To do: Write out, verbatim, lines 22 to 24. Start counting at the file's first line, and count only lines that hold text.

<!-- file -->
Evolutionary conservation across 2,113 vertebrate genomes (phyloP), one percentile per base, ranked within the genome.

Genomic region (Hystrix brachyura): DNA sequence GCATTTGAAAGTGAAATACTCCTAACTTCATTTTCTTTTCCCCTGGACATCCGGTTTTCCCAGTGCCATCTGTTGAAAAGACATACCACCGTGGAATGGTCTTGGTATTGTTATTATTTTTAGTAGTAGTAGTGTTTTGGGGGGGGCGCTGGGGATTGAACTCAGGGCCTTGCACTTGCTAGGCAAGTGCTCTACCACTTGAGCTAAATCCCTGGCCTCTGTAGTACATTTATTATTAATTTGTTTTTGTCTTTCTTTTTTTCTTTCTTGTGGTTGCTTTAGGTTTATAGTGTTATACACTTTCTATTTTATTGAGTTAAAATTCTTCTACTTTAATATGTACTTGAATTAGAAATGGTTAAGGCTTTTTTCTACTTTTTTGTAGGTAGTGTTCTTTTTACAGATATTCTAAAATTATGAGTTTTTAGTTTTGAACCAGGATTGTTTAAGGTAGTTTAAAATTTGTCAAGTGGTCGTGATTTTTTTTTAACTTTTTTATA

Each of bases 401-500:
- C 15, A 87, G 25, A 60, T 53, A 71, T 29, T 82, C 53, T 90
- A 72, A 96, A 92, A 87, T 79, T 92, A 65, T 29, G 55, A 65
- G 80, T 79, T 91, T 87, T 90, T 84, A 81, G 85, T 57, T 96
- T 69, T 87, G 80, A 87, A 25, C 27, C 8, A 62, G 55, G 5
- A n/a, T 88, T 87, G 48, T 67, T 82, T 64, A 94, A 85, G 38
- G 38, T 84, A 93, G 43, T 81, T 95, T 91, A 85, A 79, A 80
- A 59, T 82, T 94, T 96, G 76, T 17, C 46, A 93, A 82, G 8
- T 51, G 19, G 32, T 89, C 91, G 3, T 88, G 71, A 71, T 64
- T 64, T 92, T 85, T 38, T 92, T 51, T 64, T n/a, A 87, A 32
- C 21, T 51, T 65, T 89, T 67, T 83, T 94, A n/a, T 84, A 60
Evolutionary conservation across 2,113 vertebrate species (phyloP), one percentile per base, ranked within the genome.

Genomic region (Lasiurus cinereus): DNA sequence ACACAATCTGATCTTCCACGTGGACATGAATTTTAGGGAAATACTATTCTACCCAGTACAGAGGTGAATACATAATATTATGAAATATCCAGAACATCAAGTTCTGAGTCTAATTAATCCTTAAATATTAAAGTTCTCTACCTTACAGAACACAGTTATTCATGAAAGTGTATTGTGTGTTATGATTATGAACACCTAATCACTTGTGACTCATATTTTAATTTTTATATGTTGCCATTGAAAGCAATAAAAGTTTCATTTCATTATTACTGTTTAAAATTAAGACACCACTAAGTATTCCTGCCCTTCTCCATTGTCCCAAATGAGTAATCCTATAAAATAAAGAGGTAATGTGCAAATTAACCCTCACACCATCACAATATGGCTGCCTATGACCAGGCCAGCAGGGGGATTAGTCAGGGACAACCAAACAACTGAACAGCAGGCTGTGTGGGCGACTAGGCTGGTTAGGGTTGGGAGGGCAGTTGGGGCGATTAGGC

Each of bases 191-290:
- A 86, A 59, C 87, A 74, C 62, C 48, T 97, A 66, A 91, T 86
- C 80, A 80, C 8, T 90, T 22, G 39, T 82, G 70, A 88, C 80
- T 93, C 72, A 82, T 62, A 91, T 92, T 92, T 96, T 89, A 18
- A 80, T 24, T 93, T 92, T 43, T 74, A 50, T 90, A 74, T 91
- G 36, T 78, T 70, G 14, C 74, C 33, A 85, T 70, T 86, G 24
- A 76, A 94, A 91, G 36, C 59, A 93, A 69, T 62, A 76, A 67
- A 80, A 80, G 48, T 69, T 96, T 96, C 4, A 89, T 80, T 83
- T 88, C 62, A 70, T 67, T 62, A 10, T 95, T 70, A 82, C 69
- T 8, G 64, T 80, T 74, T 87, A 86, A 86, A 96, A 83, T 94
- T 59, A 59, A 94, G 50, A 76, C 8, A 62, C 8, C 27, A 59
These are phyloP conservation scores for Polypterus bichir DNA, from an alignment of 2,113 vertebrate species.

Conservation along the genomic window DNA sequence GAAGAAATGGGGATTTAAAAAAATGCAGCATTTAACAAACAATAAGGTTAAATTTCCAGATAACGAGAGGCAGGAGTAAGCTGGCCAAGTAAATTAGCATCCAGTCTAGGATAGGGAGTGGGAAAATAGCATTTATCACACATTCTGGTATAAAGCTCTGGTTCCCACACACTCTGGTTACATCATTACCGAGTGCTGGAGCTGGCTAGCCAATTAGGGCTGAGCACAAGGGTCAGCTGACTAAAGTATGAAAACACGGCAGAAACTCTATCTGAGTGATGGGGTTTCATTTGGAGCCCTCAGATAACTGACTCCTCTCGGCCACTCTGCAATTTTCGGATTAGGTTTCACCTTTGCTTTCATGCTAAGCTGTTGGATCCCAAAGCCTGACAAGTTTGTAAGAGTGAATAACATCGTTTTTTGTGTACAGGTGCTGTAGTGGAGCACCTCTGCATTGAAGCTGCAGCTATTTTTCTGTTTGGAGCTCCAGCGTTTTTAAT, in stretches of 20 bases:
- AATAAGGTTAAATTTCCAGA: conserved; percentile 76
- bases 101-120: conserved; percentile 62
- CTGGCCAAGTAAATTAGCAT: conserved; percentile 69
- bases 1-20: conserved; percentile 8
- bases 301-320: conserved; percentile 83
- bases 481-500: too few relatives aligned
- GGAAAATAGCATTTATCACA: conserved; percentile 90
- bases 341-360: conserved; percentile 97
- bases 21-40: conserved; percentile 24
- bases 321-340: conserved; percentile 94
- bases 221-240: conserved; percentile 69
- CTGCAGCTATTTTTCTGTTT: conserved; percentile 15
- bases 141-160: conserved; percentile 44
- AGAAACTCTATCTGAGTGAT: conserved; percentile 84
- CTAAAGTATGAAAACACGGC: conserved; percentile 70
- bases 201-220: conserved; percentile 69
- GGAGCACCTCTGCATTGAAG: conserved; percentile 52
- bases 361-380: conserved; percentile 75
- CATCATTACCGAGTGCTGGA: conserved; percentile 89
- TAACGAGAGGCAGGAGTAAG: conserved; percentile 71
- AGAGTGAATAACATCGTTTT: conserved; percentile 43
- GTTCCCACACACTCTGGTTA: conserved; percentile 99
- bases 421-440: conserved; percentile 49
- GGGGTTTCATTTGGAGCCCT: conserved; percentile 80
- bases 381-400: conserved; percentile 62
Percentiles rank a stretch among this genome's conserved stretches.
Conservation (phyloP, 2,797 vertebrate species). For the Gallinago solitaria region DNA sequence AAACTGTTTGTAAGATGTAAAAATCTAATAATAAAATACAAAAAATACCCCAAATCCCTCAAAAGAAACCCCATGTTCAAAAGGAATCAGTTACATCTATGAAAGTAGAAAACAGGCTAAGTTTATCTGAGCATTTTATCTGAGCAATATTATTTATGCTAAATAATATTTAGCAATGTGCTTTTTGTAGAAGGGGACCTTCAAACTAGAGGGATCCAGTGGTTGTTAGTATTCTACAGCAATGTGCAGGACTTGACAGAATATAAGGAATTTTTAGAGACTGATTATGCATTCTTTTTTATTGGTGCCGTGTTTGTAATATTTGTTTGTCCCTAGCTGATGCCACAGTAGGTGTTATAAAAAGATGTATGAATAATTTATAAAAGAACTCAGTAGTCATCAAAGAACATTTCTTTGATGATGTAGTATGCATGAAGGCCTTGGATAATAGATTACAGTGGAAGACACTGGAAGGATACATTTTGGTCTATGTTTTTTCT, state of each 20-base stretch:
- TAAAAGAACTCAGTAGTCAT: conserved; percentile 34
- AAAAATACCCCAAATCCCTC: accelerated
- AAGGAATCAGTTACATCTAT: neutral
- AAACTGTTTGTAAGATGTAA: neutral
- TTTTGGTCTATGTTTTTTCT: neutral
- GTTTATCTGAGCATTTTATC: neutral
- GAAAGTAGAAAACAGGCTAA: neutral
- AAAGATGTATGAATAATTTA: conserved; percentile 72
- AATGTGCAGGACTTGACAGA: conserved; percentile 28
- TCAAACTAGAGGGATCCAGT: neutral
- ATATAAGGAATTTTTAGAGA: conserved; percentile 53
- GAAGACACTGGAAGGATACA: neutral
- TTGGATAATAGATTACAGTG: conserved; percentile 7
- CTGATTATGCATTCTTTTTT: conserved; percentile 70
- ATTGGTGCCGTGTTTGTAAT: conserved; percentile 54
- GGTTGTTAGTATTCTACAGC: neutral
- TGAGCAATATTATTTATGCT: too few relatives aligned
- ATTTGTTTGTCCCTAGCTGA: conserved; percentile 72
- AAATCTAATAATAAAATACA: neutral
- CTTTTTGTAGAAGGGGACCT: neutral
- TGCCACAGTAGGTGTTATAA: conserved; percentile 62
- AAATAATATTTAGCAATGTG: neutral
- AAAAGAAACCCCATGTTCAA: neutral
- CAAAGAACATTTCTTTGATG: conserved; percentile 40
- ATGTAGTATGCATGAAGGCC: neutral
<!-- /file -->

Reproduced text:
- A 76, A 94, A 91, G 36, C 59, A 93, A 69, T 62, A 76, A 67
- A 80, A 80, G 48, T 69, T 96, T 96, C 4, A 89, T 80, T 83
- T 88, C 62, A 70, T 67, T 62, A 10, T 95, T 70, A 82, C 69